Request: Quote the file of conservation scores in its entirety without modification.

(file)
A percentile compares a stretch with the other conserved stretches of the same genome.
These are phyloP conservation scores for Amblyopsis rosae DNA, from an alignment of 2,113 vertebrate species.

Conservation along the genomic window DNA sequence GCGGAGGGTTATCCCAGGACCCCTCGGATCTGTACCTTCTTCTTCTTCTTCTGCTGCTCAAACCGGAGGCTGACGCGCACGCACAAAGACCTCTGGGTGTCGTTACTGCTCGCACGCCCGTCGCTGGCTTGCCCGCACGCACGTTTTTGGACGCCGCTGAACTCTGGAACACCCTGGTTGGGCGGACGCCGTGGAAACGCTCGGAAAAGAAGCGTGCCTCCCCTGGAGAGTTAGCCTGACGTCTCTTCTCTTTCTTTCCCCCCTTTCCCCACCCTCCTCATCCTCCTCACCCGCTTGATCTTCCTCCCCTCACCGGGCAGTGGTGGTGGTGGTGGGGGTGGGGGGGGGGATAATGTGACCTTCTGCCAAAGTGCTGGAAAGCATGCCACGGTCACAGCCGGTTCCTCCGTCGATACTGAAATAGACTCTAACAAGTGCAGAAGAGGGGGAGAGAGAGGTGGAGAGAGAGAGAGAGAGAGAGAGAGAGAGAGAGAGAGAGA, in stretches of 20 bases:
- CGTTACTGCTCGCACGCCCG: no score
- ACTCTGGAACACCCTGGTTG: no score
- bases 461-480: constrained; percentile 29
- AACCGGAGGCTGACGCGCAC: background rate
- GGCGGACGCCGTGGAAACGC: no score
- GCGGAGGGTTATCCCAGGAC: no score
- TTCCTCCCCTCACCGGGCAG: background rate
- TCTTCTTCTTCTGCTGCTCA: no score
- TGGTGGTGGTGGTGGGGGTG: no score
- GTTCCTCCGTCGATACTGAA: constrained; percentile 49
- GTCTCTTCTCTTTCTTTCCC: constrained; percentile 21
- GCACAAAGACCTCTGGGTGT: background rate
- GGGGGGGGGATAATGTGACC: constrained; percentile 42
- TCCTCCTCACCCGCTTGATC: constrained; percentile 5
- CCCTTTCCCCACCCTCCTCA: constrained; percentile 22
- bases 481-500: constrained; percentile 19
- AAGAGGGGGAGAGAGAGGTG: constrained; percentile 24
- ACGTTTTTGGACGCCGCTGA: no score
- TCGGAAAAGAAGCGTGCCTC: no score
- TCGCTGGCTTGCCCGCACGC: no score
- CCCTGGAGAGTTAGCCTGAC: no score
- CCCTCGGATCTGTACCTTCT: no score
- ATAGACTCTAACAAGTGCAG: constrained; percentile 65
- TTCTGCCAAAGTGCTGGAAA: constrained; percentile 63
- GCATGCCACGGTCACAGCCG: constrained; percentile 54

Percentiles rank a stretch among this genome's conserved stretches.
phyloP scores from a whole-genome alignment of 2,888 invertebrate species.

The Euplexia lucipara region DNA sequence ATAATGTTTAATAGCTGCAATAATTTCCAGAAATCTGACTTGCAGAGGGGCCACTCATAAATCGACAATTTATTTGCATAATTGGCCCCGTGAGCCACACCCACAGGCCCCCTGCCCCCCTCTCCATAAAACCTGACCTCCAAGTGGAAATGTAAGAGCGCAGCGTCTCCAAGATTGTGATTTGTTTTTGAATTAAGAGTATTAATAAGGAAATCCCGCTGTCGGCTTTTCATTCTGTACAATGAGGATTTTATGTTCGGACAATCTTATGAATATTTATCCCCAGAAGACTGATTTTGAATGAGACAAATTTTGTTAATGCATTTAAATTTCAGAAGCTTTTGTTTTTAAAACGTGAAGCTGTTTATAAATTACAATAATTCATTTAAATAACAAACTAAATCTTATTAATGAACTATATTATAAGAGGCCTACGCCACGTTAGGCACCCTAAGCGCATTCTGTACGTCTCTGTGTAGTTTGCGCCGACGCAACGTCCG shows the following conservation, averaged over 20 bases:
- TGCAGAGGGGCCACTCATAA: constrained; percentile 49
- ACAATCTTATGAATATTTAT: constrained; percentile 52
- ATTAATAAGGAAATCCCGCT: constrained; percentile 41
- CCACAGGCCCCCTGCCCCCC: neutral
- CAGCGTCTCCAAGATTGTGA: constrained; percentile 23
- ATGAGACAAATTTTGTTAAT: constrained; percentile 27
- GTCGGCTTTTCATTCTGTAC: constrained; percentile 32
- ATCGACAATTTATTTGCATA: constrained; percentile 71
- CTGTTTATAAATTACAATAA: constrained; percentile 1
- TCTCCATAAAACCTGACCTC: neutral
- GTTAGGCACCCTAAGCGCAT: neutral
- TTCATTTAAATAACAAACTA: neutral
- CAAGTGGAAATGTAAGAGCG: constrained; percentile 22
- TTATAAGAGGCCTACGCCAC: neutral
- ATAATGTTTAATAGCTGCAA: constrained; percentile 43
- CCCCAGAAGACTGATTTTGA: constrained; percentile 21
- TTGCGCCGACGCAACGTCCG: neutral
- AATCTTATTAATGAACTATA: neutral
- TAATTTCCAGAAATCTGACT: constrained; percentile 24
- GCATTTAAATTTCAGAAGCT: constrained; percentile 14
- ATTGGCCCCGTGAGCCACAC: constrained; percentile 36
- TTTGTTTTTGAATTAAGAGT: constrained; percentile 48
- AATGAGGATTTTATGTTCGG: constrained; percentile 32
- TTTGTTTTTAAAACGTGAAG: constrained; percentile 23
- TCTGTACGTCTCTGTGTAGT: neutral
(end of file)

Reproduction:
A percentile compares a stretch with the other conserved stretches of the same genome.
These are phyloP conservation scores for Amblyopsis rosae DNA, from an alignment of 2,113 vertebrate species.

Conservation along the genomic window DNA sequence GCGGAGGGTTATCCCAGGACCCCTCGGATCTGTACCTTCTTCTTCTTCTTCTGCTGCTCAAACCGGAGGCTGACGCGCACGCACAAAGACCTCTGGGTGTCGTTACTGCTCGCACGCCCGTCGCTGGCTTGCCCGCACGCACGTTTTTGGACGCCGCTGAACTCTGGAACACCCTGGTTGGGCGGACGCCGTGGAAACGCTCGGAAAAGAAGCGTGCCTCCCCTGGAGAGTTAGCCTGACGTCTCTTCTCTTTCTTTCCCCCCTTTCCCCACCCTCCTCATCCTCCTCACCCGCTTGATCTTCCTCCCCTCACCGGGCAGTGGTGGTGGTGGTGGGGGTGGGGGGGGGGATAATGTGACCTTCTGCCAAAGTGCTGGAAAGCATGCCACGGTCACAGCCGGTTCCTCCGTCGATACTGAAATAGACTCTAACAAGTGCAGAAGAGGGGGAGAGAGAGGTGGAGAGAGAGAGAGAGAGAGAGAGAGAGAGAGAGAGAGAGA, in stretches of 20 bases:
- CGTTACTGCTCGCACGCCCG: no score
- ACTCTGGAACACCCTGGTTG: no score
- bases 461-480: constrained; percentile 29
- AACCGGAGGCTGACGCGCAC: background rate
- GGCGGACGCCGTGGAAACGC: no score
- GCGGAGGGTTATCCCAGGAC: no score
- TTCCTCCCCTCACCGGGCAG: background rate
- TCTTCTTCTTCTGCTGCTCA: no score
- TGGTGGTGGTGGTGGGGGTG: no score
- GTTCCTCCGTCGATACTGAA: constrained; percentile 49
- GTCTCTTCTCTTTCTTTCCC: constrained; percentile 21
- GCACAAAGACCTCTGGGTGT: background rate
- GGGGGGGGGATAATGTGACC: constrained; percentile 42
- TCCTCCTCACCCGCTTGATC: constrained; percentile 5
- CCCTTTCCCCACCCTCCTCA: constrained; percentile 22
- bases 481-500: constrained; percentile 19
- AAGAGGGGGAGAGAGAGGTG: constrained; percentile 24
- ACGTTTTTGGACGCCGCTGA: no score
- TCGGAAAAGAAGCGTGCCTC: no score
- TCGCTGGCTTGCCCGCACGC: no score
- CCCTGGAGAGTTAGCCTGAC: no score
- CCCTCGGATCTGTACCTTCT: no score
- ATAGACTCTAACAAGTGCAG: constrained; percentile 65
- TTCTGCCAAAGTGCTGGAAA: constrained; percentile 63
- GCATGCCACGGTCACAGCCG: constrained; percentile 54

Percentiles rank a stretch among this genome's conserved stretches.
phyloP scores from a whole-genome alignment of 2,888 invertebrate species.

The Euplexia lucipara region DNA sequence ATAATGTTTAATAGCTGCAATAATTTCCAGAAATCTGACTTGCAGAGGGGCCACTCATAAATCGACAATTTATTTGCATAATTGGCCCCGTGAGCCACACCCACAGGCCCCCTGCCCCCCTCTCCATAAAACCTGACCTCCAAGTGGAAATGTAAGAGCGCAGCGTCTCCAAGATTGTGATTTGTTTTTGAATTAAGAGTATTAATAAGGAAATCCCGCTGTCGGCTTTTCATTCTGTACAATGAGGATTTTATGTTCGGACAATCTTATGAATATTTATCCCCAGAAGACTGATTTTGAATGAGACAAATTTTGTTAATGCATTTAAATTTCAGAAGCTTTTGTTTTTAAAACGTGAAGCTGTTTATAAATTACAATAATTCATTTAAATAACAAACTAAATCTTATTAATGAACTATATTATAAGAGGCCTACGCCACGTTAGGCACCCTAAGCGCATTCTGTACGTCTCTGTGTAGTTTGCGCCGACGCAACGTCCG shows the following conservation, averaged over 20 bases:
- TGCAGAGGGGCCACTCATAA: constrained; percentile 49
- ACAATCTTATGAATATTTAT: constrained; percentile 52
- ATTAATAAGGAAATCCCGCT: constrained; percentile 41
- CCACAGGCCCCCTGCCCCCC: neutral
- CAGCGTCTCCAAGATTGTGA: constrained; percentile 23
- ATGAGACAAATTTTGTTAAT: constrained; percentile 27
- GTCGGCTTTTCATTCTGTAC: constrained; percentile 32
- ATCGACAATTTATTTGCATA: constrained; percentile 71
- CTGTTTATAAATTACAATAA: constrained; percentile 1
- TCTCCATAAAACCTGACCTC: neutral
- GTTAGGCACCCTAAGCGCAT: neutral
- TTCATTTAAATAACAAACTA: neutral
- CAAGTGGAAATGTAAGAGCG: constrained; percentile 22
- TTATAAGAGGCCTACGCCAC: neutral
- ATAATGTTTAATAGCTGCAA: constrained; percentile 43
- CCCCAGAAGACTGATTTTGA: constrained; percentile 21
- TTGCGCCGACGCAACGTCCG: neutral
- AATCTTATTAATGAACTATA: neutral
- TAATTTCCAGAAATCTGACT: constrained; percentile 24
- GCATTTAAATTTCAGAAGCT: constrained; percentile 14
- ATTGGCCCCGTGAGCCACAC: constrained; percentile 36
- TTTGTTTTTGAATTAAGAGT: constrained; percentile 48
- AATGAGGATTTTATGTTCGG: constrained; percentile 32
- TTTGTTTTTAAAACGTGAAG: constrained; percentile 23
- TCTGTACGTCTCTGTGTAGT: neutral